John’s Carpenter’s most iconic horror themes revisited
that sinister piano tinkling. that relentless, fastpaced beat. those hammering synth lines. Perhaps the most instantly recognisable theme in the history of horror, Halloween changed the way composers used music as a force to expand upon the mythos of their films. Forty years on, it’s still the daddy, and it still sends a shiver down the spine – much like Michael
Sounding like a downtuned, warped sister theme to Halloween, John added in a slow, menacing, bassy undertow that dragged the track into otherworldly realms. a classic slice of synthesised 80s guitar at the song’s climax only heightens the sense of impending, ghoulish doom, making it the perfect accompaniment to the classic, maritime ghost story for which it was written.
a chilling, agonisingly tense sci-fi horror packed with some of cinema’s greatest (and most gruesome) special effects, The Thing needed a soundtrack whose tone matched the methodical grimness of its chief antagonist. this plodding number is in many ways one of John’s most understated tracks, but it creeps under the skin like an unwelcome alien host on the run.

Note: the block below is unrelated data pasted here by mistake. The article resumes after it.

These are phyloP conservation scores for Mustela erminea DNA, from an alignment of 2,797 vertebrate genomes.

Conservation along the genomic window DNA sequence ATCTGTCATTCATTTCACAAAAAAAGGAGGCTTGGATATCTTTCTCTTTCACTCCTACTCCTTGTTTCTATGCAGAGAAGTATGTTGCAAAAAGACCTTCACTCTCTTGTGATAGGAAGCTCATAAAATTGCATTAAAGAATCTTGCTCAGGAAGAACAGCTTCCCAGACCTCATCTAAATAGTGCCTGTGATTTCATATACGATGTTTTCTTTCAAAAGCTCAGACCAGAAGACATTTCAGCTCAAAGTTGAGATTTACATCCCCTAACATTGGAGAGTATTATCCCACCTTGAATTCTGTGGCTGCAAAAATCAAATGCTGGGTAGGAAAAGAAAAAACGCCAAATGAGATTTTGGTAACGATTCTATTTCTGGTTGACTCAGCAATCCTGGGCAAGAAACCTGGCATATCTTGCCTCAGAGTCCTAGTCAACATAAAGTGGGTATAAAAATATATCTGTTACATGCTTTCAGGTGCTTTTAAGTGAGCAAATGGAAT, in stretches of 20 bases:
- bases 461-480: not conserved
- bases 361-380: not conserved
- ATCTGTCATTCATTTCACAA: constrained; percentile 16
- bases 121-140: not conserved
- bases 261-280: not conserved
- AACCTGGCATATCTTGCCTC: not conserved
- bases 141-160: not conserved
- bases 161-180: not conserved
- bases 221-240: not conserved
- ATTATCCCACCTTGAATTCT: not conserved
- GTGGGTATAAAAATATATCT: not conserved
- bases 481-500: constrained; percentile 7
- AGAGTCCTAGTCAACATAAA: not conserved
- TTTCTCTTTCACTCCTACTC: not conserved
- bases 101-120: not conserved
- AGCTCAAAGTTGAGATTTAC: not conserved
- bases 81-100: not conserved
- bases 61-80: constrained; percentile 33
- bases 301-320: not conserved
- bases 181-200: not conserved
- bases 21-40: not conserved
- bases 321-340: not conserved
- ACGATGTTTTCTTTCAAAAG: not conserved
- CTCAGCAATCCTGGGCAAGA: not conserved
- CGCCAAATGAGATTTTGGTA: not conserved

PRINCE OF DARKNESS
Part of what John labels his ‘apocalypse trilogy’, the theme to this supernatural nightmare comes in swinging with blasts of hellacious synths and demonic choir affects. a booming drum dripping in frenzied bursts of keyboard ramp up the tension as the song reaches its urgent, eardrumbursting zenith.
What initially sounds like the pounding drum intro to Iron Man suddenly descends into something out of a whiskysoaked Western on Mars. light flicks of guitar, wholehearted flashes of harmonica and a gorgeous, bluesy piano line make this one of John’s less spooky, but equally impactful hymns. the high-concept sci-fi that spawned it is one of his most underrated classics, too.
John Carpenter with stars from The Fog in 1980
roddy Piper andMeg Foster in They Live